Rev. Fernando said that he was in touch with the Archbishop of Colombo. The Church leader said that they never expected the government to adopt delaying tactics having assured the people that all those responsible would be appropriately dealt with.

He emphasized that the Church wouldn’t give up its campaign to ensure justice. The community couldn’t be deprived of justice for political reasons therefore those in power shouldn’t expect the protests to cease.

Last week, the Catholic Church called for a protest at Katuwapitiya, the scene of the worst attack. Over 100 died therein.

Rev Fernando was of the opinion that powerful interests could be hell-bent on suppressing the truth. The priest noted the US had already moved court against three of those who had been arrested and in Sri Lankan custody in connection with the Easter Sunday attacks. However, Sri Lanka seemed to be reluctant to address what he called an accountability issue.

The government whoever in power couldn’t disown responsibility for such a huge security failure, the senior priest said. By delaying the releasing of the report the government caused itself immense harm, Lord Bishop Fernando pointed out.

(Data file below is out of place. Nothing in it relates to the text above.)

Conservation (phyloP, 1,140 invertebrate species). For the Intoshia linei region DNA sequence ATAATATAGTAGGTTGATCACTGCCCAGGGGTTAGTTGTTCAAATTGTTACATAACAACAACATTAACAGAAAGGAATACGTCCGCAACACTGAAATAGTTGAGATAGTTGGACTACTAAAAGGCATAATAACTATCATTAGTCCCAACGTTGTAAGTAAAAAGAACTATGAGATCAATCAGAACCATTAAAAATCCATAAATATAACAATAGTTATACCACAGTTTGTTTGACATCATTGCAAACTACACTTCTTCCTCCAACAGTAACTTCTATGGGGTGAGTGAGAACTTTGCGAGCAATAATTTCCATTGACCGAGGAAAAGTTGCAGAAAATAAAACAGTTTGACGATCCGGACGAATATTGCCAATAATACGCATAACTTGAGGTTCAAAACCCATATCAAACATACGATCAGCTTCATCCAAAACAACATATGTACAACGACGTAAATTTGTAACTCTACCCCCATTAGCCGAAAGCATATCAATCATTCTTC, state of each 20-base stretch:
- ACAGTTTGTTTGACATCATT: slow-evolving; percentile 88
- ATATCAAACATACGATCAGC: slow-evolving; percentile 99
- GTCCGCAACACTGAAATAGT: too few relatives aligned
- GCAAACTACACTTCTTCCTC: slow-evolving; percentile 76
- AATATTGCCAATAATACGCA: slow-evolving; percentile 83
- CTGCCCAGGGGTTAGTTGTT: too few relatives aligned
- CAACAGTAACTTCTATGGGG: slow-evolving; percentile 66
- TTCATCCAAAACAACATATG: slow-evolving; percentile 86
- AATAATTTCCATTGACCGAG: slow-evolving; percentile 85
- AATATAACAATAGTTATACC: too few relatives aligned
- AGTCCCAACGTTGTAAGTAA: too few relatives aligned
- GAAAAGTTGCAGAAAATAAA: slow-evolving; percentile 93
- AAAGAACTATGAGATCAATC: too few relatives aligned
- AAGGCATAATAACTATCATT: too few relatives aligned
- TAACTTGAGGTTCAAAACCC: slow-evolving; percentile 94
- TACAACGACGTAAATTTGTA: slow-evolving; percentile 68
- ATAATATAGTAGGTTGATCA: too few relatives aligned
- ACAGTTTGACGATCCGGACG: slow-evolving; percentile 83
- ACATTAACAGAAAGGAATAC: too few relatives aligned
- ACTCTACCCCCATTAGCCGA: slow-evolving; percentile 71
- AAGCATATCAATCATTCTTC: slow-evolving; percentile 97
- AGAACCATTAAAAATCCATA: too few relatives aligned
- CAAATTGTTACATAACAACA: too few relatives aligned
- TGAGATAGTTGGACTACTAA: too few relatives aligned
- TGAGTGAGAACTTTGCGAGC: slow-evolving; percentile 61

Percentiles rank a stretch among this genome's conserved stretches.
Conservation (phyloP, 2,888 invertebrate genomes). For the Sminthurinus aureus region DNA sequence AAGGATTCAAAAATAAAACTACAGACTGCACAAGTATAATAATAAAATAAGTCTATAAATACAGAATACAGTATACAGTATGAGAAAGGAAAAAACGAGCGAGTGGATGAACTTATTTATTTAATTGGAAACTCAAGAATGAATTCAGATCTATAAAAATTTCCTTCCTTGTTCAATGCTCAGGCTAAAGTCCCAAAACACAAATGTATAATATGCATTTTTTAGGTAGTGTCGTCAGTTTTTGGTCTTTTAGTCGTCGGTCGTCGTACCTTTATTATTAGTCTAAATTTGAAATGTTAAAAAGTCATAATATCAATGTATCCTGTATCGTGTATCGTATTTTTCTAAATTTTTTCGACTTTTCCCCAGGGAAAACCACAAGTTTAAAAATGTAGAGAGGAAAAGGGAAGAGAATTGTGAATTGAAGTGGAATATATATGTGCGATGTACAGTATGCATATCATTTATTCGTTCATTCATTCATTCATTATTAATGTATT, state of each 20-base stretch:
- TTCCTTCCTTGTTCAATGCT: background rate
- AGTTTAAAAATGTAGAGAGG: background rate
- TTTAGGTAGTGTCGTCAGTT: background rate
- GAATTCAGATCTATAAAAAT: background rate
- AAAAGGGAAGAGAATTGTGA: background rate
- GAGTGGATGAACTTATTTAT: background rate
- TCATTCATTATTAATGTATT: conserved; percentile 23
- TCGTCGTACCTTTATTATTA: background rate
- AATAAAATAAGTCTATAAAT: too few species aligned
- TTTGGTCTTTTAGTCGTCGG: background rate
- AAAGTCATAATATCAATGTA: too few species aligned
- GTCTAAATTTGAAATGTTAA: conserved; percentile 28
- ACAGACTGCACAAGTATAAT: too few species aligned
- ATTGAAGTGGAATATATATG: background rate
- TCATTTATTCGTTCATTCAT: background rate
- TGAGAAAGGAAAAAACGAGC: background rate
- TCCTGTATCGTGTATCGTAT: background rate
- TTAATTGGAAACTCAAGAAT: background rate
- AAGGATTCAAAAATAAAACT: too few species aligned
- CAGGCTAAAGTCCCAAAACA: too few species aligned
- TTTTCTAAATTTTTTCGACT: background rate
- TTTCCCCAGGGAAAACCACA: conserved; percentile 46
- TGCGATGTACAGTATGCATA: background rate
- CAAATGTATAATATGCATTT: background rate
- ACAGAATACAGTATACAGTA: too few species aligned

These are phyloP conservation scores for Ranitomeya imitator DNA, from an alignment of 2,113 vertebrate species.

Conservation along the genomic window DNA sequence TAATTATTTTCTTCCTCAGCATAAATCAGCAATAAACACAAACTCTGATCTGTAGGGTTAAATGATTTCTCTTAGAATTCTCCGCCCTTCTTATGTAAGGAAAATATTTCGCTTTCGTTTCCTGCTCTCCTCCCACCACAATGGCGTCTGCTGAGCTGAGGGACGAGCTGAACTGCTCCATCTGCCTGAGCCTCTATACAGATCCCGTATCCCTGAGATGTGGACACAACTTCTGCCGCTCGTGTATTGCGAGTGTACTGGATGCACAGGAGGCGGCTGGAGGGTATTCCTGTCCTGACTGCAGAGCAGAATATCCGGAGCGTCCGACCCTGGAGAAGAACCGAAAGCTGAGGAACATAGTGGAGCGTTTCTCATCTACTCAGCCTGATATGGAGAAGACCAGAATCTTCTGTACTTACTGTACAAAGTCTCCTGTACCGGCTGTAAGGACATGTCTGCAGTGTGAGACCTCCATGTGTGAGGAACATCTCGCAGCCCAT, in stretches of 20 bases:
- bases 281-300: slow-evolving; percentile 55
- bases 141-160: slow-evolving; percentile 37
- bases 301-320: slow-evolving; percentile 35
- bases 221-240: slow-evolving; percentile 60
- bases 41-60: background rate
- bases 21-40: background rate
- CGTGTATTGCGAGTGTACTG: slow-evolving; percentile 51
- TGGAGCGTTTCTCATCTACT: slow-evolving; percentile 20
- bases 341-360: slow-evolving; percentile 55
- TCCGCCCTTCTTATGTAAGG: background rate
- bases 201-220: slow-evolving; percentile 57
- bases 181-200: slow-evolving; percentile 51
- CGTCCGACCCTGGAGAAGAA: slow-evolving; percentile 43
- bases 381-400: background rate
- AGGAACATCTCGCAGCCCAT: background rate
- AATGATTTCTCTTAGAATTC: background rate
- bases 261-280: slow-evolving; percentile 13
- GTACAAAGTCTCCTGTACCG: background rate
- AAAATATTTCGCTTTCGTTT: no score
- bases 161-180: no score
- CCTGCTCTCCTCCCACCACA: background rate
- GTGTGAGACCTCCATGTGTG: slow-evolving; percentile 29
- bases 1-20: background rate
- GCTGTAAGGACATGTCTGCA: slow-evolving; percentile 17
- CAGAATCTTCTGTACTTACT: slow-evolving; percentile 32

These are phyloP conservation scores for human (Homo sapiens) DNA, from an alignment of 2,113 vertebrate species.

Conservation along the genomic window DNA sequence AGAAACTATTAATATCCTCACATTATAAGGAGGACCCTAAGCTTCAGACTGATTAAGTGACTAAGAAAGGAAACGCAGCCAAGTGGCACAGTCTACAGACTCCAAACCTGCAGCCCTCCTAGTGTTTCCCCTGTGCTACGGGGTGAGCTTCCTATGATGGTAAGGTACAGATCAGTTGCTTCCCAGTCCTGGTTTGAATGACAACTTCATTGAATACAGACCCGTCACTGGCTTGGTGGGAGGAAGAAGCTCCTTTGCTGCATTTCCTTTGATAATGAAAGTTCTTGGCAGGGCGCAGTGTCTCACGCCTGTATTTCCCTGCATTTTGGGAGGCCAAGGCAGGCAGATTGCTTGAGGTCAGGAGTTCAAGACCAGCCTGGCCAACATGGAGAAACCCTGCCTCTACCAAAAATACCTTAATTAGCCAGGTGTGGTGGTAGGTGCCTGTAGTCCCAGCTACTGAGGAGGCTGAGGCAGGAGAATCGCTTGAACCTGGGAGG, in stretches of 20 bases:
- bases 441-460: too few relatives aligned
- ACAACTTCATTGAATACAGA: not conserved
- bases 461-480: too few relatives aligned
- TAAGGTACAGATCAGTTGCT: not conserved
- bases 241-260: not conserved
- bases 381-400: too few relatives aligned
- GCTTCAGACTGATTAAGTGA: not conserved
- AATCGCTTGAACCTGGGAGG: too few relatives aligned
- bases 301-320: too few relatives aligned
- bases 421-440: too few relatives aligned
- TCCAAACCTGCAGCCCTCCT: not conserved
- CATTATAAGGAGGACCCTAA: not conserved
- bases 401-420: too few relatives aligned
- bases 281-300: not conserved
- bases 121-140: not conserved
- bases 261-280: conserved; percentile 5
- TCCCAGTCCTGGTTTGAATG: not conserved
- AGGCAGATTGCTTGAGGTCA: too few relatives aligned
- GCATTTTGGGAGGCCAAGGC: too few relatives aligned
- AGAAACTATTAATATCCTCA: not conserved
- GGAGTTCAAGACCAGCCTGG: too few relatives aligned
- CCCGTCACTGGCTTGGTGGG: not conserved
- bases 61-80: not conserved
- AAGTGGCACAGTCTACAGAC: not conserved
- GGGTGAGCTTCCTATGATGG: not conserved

The Island sought Rev Fernando’s views in the wake of the President’s Office handing over several copies of the P CoI report to Speaker Mahinda Yapa Abeywardena. The top Church spokesperson said that they had no issue in lawmakers receiving the report but the real issue was why the Church was deprived of one. “Our request is reasonable. There cannot be any justifiable reason to deny us an opportunity to know the truth,” Rev Fernando said.



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Geneva HR vote:

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UK, Canada seek to influence member states against Lanka

The Sri Lanka Core group members, Canada and the UK, are campaigning hard to muster support for their resolution against Sri Lanka at the Geneva-based United Nations Human Rights Council. Sri Lanka Core group consists of Canada, Germany, the UK, North Macedonia, Montenegro and Malawi.

Canada High Commissioner David McKinnon met the Bangladesh High Commissioner Tareq Ariful Islam, at the Canada House, Colombo 07.